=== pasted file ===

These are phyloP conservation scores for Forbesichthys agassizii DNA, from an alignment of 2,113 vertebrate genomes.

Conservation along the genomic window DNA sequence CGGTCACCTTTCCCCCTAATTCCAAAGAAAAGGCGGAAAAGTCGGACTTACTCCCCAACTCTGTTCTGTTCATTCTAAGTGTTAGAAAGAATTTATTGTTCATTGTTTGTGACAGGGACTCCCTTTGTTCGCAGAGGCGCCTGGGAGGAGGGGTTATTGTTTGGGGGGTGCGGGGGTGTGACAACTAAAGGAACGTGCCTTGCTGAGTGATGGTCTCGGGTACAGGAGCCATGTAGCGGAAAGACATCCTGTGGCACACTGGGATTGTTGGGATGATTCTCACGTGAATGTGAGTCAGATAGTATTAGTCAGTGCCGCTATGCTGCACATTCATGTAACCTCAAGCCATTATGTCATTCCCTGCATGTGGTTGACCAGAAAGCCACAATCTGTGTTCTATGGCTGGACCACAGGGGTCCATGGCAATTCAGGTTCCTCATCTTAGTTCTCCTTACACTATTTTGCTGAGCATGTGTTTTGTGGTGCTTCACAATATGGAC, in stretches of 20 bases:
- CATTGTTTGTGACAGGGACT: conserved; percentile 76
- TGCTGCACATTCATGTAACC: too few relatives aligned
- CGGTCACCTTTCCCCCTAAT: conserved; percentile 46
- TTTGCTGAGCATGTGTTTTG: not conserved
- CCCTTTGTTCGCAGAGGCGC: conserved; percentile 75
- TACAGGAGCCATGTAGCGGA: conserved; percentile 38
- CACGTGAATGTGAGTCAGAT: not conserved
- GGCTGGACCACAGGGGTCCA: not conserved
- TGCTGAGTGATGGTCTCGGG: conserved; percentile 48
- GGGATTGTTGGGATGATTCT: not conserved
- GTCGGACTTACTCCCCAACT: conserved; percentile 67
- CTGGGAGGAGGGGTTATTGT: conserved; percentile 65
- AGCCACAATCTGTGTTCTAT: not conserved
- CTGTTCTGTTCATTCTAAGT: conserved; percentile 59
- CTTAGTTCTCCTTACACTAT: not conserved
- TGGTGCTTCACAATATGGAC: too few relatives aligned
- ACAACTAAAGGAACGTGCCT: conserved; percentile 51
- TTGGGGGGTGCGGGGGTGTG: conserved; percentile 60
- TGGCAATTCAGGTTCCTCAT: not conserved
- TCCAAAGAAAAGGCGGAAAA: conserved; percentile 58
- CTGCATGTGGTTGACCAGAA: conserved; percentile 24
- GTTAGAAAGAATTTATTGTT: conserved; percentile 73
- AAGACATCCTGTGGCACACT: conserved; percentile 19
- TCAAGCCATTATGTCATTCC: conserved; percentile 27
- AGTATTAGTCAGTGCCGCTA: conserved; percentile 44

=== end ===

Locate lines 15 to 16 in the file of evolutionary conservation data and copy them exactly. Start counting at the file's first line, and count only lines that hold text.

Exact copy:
- AGCCACAATCTGTGTTCTAT: not conserved
- CTGTTCTGTTCATTCTAAGT: conserved; percentile 59